In my high school English class, one of our assignments was to write an essay in response to the guidelines for “This I Believe,” posted on the NPR website. As part of the writing process, we were also required to read and listen to a number of essays aired on the radio program. Somewhere between skimming the personal beliefs of John McCain and David from Chicago, Martha Graham and Josh from New York, it came to me that I believe in “This I Believe.”
As a seventeen year old high school student, it can be easy to loose hope that the world is going to be a better place tomorrow. We are inundated with news stories about monolithic problems, from the economic crisis to global warming, and politicians talk about how their generation is handing down a world that is in much worse shape than when they inherited it.
But reading the personal credos of so many different people—young and old, rich and poor, free and imprisoned, famous and unknown—rekindled my faith in the innate goodness and vast capability of humanity. People from an incredible diversity of backgrounds find something in their everyday lives that keeps them going, that they can count on to always be there, that puts a smile on their faces. Michael Mullane believes that the power of the rule of law keeps society functioning, and Troy Chapman believes that a stray cat can make convicted felons better people. Everyone has some idea of how life should be. They value the small glimpses of this that occur in their everyday lives. The fact that people can explain their ideas so logically and articulate them in concise, often beautiful, writing, is evidence to the fact that we must collectively have enough intelligence and creativity to solve the world’s problems. The notion that this many people took the time and energy to do so, and to send them off to a radio station when there is no personal gain in it for them gives me confidence that humans are not directionless. We truly are invested in the state of things.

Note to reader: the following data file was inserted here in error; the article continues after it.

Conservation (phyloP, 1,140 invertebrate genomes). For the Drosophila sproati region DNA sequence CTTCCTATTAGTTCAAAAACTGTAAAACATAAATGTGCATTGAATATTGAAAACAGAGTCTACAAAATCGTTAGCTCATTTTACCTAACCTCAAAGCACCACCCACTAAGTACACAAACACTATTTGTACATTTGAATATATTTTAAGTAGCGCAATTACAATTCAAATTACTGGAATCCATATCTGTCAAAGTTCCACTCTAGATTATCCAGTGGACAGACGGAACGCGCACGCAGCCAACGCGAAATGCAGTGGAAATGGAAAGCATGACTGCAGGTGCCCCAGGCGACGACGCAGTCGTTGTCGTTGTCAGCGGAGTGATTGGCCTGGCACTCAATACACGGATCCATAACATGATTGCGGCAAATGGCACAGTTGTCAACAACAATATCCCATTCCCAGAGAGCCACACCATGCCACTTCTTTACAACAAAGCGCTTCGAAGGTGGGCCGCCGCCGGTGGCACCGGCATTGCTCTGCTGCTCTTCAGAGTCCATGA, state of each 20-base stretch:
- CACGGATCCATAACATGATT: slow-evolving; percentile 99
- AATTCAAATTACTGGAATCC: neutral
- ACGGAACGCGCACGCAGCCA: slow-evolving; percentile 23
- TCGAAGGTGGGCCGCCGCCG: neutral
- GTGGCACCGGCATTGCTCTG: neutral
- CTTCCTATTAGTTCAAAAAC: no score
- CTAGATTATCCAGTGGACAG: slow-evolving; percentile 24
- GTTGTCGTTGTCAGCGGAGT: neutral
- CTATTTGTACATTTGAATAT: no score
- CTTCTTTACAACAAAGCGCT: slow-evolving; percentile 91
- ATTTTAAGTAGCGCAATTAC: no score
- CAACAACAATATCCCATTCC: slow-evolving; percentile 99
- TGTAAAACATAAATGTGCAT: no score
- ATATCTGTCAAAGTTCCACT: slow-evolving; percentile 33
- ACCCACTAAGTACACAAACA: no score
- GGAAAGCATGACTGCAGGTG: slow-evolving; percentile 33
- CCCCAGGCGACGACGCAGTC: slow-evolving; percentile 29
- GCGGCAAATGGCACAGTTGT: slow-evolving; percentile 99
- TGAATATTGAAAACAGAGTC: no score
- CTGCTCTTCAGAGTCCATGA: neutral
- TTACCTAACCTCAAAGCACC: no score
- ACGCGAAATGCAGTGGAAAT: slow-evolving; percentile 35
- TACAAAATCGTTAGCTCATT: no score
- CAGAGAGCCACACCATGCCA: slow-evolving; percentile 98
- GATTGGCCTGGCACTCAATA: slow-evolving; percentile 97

Finally, I believe that “This I Believe” is the closest society has come to the ideal of pluralism, which makes democracy possible. It is another step closer to realizing our grand principles, an outline for how we should coexist. Scrolling through the database, you can find essays on almost every topic imaginable. Often the people I disagree with are the ones I think are the smartest; no matter the subject, I am always left in awe of this small miracle in the form of a radio program, on which no one argues or threatens, but instead a myriad of convictions are expressed in the affirmative. So when I say that I believe in “This I Believe,” I suppose I really mean that I believe in hope, I believe in growth, I believe in life, I believe in love, and most of all, I believe in the power of belief in something, anything, that keeps each of us going.
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